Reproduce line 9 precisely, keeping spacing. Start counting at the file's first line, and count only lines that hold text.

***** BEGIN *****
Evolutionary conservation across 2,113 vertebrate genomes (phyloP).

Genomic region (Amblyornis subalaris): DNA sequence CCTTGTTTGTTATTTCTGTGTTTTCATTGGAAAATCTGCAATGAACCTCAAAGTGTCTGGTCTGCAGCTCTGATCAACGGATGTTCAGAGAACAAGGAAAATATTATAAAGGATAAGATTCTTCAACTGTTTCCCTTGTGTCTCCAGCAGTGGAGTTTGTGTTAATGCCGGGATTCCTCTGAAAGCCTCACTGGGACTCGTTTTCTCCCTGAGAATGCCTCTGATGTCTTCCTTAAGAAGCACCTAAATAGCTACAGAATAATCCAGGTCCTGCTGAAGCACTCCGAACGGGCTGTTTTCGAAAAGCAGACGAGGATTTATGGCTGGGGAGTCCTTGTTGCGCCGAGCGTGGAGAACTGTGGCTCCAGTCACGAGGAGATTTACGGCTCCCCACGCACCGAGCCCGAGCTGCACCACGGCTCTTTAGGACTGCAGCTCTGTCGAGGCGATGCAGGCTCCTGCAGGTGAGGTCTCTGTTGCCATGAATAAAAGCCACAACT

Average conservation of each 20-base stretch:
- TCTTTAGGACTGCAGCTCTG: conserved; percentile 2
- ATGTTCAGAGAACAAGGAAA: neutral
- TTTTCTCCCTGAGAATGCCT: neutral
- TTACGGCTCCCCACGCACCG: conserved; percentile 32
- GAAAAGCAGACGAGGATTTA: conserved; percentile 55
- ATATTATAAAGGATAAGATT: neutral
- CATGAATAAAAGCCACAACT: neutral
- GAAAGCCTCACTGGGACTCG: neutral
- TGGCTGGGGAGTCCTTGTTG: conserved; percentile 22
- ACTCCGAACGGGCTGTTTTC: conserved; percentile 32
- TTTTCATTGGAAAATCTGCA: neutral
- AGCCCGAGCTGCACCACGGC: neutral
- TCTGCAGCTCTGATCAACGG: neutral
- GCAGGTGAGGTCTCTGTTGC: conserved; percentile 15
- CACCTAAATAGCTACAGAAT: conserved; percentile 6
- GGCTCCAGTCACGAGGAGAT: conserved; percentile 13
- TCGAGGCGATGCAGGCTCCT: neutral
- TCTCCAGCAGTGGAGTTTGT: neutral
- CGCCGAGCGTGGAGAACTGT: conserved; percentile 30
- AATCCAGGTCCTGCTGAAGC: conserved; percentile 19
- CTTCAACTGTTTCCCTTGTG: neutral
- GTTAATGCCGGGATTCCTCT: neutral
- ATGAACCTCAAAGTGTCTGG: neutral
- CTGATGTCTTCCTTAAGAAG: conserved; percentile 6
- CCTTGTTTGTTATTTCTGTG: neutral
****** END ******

- ATATTATAAAGGATAAGATT: neutral